COLUMBUS, Ohio - Plan to build a wetland in a field that used to grow crops? Then plan to help Mother Nature start the nutrient-filtering, water-cleaning, swamp-loving plants you need in it.

A new Ohio case study finds that if you rely on passive establishment alone - if you let wind, wildlife and the seed bank do all the work - more than half the plants that sprout on their own won't be wanted wetland species. They'll be weeds such as thistles, for example, or invasive types such as common reed.

Scientists with Ohio State University and the USDA recommend instead that you lend a hand: plant or seed desired species, from redtop to cattail to blue flag iris and others.

Doing that, the researchers say, should lead to the site having more than 50 percent wetland species within six years of construction.

"Non-wetland species don't provide the same kind of beneficial improvement of water quality" as wetland species do, said Norm Fausey, one of the study's authors and a research scientist with the USDA-Agricultural Research Service Soil Drainage Research Unit on Ohio State's Columbus campus. "Secondly, they don't provide good habitat for wildlife, a goal of many conservation programs.

"There's a real push to get more wetlands into agricultural areas to reduce the off-site delivery of agricultural chemicals," Fausey said. "But you need plants that survive in the water to give you that benefit."

Through a range of natural processes - decomposition, denitrification, more - wetlands settle sediment and filter excess nutrients. Hydrophytic plants - ones adapted to saturated soil conditions - drive the work. They also give food, shelter and breeding sites to gamebirds, songbirds, waterfowl and game mammals.

While other, larger studies have shown that passive establishment alone can work fine - that in only a few years a passive site can have wetland vegetation equal to or even better than a planted or seeded site - this study finds it not the case if the site is former farmland.

Fausey and colleagues published their findings in the September 2006 issue of the Ohio Journal of Science.

"If a field has been farmed for 80 or 100 years with the goal of keeping weeds out, the seed sources will be very much diminished," Fausey explained.

>From 1998 to 2001 the scientists evaluated three constructed wetlands, all of them built in 1995 next to farm fields in northwest Ohio - in Van Wert, Fulton and Defiance counties - to see how the sites grew plants on their own and exactly what types popped up.

Based on the results, the team concluded "that for constructed wetlands built in agricultural settings, planting or seeding of desired species will be required to supplement the existing sources of wetland vegetation species."

Fausey suggests transplanting plants or harvesting seeds from nearby ditches and wetlands (cheap, effective; get permission of course if on others' land); buying wetland plants from nurseries (effective but expensive); or seeding the area with purchased seed (cheaper than plants but less effective; including wetland-plant seeds in erosion-control seedings could someday be an option).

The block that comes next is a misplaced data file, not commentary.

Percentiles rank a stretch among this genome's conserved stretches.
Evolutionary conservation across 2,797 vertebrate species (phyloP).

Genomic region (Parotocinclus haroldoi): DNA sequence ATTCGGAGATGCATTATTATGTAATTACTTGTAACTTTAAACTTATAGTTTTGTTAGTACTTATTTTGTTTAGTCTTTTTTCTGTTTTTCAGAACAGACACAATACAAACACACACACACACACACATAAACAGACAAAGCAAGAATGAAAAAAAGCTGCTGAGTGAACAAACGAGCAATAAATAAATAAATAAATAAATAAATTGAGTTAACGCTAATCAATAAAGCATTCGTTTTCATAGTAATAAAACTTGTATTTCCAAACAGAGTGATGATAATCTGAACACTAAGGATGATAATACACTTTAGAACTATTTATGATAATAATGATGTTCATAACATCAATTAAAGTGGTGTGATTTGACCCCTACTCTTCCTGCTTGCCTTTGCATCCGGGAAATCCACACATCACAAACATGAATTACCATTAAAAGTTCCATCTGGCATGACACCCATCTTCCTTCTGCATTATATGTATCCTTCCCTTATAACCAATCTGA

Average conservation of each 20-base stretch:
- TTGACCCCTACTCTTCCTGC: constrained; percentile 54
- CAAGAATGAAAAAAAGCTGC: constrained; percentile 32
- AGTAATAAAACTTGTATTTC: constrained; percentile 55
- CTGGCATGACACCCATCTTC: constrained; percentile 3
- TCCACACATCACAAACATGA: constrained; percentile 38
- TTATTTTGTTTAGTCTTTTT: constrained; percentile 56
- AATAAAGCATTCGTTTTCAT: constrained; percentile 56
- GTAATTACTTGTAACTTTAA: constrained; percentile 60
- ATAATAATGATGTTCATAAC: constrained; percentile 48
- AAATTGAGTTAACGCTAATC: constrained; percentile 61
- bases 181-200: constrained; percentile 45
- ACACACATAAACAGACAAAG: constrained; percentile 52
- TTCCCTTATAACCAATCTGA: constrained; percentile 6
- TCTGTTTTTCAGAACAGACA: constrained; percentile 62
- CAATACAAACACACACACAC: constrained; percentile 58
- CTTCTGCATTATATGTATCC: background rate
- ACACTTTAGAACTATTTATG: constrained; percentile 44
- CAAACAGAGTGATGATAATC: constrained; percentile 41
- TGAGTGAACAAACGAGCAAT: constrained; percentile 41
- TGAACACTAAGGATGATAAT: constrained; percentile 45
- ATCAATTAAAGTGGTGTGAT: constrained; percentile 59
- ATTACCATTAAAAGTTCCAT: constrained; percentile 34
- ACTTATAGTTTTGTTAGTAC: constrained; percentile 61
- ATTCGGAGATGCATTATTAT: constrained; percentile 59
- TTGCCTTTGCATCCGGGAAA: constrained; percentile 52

Regardless, he said, be sure to use locally adapted plants and seeds, not ones from other regions.

"One of the reasons for doing the study is that planting is expensive, so having a source of materials that make a good wetland is important," Fausey said. "We wanted to evaluate natural revegetation as an option: How does it stack up? We learned a lot in terms of what's the available material for generating the kinds of plants you want."

Sedges, pondweeds, bulrushes, cattails, spikerush, rice cut grass and narrowleaf willow were among the 35 wetland species found at one or more of the sites.

Non-wetland species, 42 in all, included bromes, thistles, fleabanes, plantains, clovers and goldenrods.

Wetlands on farms "are long-term investments," Fausey noted. "They're typically a permanent addition to the landscape, and they'll mature over time. The question is, how can we encourage it to happen as quickly as possible?"

Co-researchers on the study were Lee Luckeydoo, formerly of the USDA-ARS Soil Drainage Research Unit, now of the Botanical Research Institute of Texas, and Ohio State's Craig B. Davis, School of Environment and Natural Resources; Emilie Regnier, Department of Horticulture and Crop Science; and Larry Brown, Department of Food, Agricultural and Biological Engineering.

Brown holds joint appointments with the Ohio Agricultural Research and Development Center (OARDC) and with Ohio State University Extension, the research and outreach arms, respectively, of Ohio State's College of Food, Agricultural, and Environmental Sciences.

Davis and Regnier hold appointments with OARDC.

SOURCE: Ohio State University news release.